29 August 2017

Barcelona attacks: Las Ramblas gifts to go to city museum

A municipal worker removes flowers from a tribute in memory of the victims of the Las Ramblas attack, Barcelona, 28 August 2017Image copyright

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Municipal workers began removing the gifts on Monday night

Memorial gifts left on Barcelona’s Las Ramblas in a tribute to the victims of this month’s attacks will be given to the city museum, says the city’s mayor.

A huge carpet of offerings has filled the pedestrianised street, where a van attack killed more than a dozen people.

Authorities began dismantling it on Monday night, citing security reasons and a need to restore normality.

Mayor Ada Colau called the gifts an “immense treasure”, and said they will all be kept or recycled.

Hundreds upon hundreds of bouquets, wreaths, stuffed toys, footballs, candles and cards have formed the improvised memorial along the boulevard, with banners and flowers also strung from trees and street lights.

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The Las Ramblas memorial before it was dismantled

The outpouring followed a series of attacks in the city and nearby Cambrils on 17 and 18 August, which left 16 people dead. A group of 12 jihadists has been blamed for the assaults.

The Barcelona History Museum has mapped all the memorials that have sprung up around town in response. A total of 131 sites – large and small – have been counted.

Officials say everything has been photographed and all the written messages have been kept. Some will go to the museum and the rest may form part of a public exhibition.

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AFP / Getty Images

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City officials had been advised by local archivists and historians on how to tackle the clear-up

“Nothing will be lost,” said Mayor Colau, according to Spanish news agency EFE.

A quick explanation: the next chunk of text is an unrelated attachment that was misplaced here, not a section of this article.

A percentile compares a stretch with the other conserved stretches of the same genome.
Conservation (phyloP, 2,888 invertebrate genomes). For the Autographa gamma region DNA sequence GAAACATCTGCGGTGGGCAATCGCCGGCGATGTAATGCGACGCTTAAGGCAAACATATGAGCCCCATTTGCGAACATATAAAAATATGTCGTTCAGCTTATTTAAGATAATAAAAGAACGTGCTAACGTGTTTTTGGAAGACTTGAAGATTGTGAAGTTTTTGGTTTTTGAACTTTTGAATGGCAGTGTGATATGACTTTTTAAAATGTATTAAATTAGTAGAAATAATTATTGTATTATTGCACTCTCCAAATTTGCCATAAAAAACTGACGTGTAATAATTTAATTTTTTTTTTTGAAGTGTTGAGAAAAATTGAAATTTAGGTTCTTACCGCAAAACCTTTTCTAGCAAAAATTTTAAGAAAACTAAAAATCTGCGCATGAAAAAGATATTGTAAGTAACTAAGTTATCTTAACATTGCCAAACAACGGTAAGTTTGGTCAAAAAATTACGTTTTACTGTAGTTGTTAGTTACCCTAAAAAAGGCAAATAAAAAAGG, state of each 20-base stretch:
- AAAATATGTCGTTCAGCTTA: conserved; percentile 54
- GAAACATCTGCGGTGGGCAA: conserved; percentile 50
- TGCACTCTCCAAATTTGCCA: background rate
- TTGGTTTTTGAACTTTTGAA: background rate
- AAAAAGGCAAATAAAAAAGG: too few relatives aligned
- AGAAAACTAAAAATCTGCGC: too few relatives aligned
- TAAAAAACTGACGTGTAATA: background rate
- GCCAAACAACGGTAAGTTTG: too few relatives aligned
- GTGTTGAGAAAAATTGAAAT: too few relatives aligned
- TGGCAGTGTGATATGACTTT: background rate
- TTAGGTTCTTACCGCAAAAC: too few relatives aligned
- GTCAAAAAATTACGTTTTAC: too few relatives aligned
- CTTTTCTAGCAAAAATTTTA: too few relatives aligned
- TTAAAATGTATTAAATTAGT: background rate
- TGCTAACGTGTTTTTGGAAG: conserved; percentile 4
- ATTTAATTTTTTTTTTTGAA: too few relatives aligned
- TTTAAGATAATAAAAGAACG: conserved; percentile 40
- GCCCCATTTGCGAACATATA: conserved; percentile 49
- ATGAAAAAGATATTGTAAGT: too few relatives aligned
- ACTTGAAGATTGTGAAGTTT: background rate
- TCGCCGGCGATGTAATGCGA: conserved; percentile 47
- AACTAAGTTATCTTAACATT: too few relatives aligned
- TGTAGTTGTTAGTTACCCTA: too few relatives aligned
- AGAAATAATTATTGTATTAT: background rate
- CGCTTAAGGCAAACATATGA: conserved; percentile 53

“Anything that is recyclable will be recycled, and the flowers will be used to make compost,” she added.

Mayor Colau also said that Barcelona City Council contacted their Parisian counterparts for advice on what to do with citizens’ tributes. Huge memorials were laid out there after attacks by gunmen and suicide bombers left 130 people dead in 2015.

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Las Ramblas was returning to normal on Tuesday

On Tuesday, with the bulk of the memorial already gone, cleaners started removing ingrained candle wax from Las Ramblas’ pavements.

Where possible, the wax will be recycled by social projects and used to make commemorative art, said El País newspaper.

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Some tokens still remained, including this photograph of Canadian Ian Moore Wilson, who died in the van attack

“Each of these memorial spaces is a little gem,” said deputy mayor, Gerardo Pisarello, on Facebook. “A heritage that we have the duty to preserve as part of our collective memory.”

A smaller area is being left on Las Ramblas for those who still want a place to make their respects.

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Media captionPeople hug in Barcelona in the attacks’ aftermath
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